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Nasty flu season showing signs of winding down in U.S.

Lab technologist Sharda Modi tests a patient's swab for a flu infection at Upson Regional Medical Center on Feb. 9, 2018 in Thomaston, Ga. U.S. health officials on Friday, Feb. 23, 2018, said fewer visits to the doctor last week – 1 out of 16 – were for fever, cough and other flu symptoms than during the previous two weeks. The number of states reporting high patient traffic for the flu also dropped, to 39 from 43. (David Goldman / Associated Press)
Lab technologist Sharda Modi tests a patient's swab for a flu infection at Upson Regional Medical Center on Feb. 9, 2018 in Thomaston, Ga. U.S. health officials on Friday, Feb. 23, 2018, said fewer visits to the doctor last week – 1 out of 16 – were for fever, cough and other flu symptoms than during the previous two weeks. The number of states reporting high patient traffic for the flu also dropped, to 39 from 43. (David Goldman / Associated Press)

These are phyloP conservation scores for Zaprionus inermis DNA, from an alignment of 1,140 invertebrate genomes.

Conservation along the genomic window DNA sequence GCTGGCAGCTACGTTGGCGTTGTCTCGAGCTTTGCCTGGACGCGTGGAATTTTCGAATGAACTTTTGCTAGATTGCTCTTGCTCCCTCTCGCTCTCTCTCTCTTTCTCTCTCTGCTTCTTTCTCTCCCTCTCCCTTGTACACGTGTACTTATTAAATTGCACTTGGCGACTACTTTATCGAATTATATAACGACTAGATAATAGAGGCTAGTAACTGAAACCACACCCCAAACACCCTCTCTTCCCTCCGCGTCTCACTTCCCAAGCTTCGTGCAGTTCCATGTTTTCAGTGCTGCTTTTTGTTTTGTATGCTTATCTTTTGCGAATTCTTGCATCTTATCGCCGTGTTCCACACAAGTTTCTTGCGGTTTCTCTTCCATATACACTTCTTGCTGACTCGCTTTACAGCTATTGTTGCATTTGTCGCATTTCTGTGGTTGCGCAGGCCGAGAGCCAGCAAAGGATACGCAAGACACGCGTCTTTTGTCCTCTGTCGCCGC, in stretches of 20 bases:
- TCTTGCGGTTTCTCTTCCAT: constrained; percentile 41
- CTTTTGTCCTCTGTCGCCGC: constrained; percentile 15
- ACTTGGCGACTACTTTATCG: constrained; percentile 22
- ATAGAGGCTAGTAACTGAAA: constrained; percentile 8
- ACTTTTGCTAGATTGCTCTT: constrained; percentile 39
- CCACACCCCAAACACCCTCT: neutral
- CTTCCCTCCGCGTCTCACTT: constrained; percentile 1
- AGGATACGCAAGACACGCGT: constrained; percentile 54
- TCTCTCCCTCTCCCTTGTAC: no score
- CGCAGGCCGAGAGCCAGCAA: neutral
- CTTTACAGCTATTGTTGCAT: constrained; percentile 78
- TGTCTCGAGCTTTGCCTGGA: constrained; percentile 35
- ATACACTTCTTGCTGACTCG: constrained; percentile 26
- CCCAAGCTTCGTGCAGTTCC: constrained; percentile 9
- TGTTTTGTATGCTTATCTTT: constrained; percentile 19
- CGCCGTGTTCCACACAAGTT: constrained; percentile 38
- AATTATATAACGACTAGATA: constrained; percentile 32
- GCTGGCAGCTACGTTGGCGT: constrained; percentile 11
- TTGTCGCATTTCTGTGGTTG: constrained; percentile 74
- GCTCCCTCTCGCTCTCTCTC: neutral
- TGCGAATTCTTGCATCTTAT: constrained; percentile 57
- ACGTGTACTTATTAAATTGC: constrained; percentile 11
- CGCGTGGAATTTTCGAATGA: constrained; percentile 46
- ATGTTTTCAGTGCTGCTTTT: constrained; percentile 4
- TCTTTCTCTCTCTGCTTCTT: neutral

By Mike Stobbe Associated Press

NEW YORK – Could this nasty flu season finally be winding down?

U.S. health officials on Friday said fewer visits to the doctor last week – 1 out of 16 – were for fever, cough and other flu symptoms than during the previous two weeks. The number of states reporting high patient traffic for the flu also dropped, to 39 from 43.

Officials at the Centers for Disease Control and Prevention say they’re cautious about saying the flu season has peaked but called the downturn encouraging. Flu usually peaks in February.

This season started early and surged for months. It has been driven by a formidable type of flu that tends to cause more hospitalizations and deaths. This year’s flu vaccine is estimated to be only 25 percent effective against that type.

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